This week, precious metals prices experienced a notable rise as the dollar and treasury yields dipped following the CPI data and the jobless claims. These indicators bolstered expectations that the Fed might pause its interest rate hiking cycle, signaling a slight slowdown in the U.S. economy. Gold and silver benefited from this week, gaining 2.54% and 7.18% respectively.
Next Week Main Events
Brain Teaser #06
Suppose you’re on a game show, and you’re given the choice of three doors: Behind one door is a car; behind the others, goats. You pick a door, say No. 1, and the host, who knows what’s behind the doors, opens another door, say No. 3, which has a goat. Now, do you want to pick door No. 2? What is the probability of winning the car if you switch?
SOLUTION: If you don’t switch, whether you win or not is independent of the host’s action of showing you a goat, so your probability of winning is 1/3. What if you switch? Using a switching strategy, you win the car if and only if you originally pick a door with a goat, which has a probability of 2/3 (You pick a door with a goat, the host shows a door with another goat, so the one you switch to must have a car behind it). If you originally picked the door with the car, which has a probability of 1/3, you will lose by switching.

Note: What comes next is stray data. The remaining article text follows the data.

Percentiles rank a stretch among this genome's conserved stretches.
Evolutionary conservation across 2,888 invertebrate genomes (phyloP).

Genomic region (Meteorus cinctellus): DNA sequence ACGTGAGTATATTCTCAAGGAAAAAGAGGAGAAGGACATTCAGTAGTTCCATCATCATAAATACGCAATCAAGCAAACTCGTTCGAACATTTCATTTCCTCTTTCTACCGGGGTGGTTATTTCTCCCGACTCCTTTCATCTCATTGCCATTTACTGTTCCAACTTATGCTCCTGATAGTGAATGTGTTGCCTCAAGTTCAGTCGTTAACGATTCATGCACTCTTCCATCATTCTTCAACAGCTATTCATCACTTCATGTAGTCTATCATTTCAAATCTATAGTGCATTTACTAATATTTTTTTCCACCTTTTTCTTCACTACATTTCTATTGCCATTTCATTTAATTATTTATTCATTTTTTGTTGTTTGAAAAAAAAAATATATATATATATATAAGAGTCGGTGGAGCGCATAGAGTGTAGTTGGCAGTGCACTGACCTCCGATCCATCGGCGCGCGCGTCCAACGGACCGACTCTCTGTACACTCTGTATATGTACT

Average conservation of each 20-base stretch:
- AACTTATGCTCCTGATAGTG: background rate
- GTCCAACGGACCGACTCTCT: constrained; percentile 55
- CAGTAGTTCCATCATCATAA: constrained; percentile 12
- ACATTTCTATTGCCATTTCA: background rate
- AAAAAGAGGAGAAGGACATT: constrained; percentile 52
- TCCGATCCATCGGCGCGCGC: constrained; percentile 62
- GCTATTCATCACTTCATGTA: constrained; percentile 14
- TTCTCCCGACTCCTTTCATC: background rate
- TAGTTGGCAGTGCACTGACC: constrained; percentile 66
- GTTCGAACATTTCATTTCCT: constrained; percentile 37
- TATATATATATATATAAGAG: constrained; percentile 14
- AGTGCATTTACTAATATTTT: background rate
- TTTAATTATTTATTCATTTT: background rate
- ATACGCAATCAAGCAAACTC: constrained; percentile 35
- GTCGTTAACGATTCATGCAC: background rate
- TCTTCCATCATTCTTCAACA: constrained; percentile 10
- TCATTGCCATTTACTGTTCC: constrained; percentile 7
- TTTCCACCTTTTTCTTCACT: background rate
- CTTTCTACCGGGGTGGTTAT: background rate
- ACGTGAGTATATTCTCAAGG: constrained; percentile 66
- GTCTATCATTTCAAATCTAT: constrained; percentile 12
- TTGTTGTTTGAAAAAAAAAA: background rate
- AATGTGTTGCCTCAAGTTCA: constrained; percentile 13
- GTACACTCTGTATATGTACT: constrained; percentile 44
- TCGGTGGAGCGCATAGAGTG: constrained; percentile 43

So, your probability of winning by switching is actually 2/3.
Brain Teaser #07
Given that p and q are two points chosen at random between 0 & 1. What is the probability that the ratio p/q lies between 1 & 2?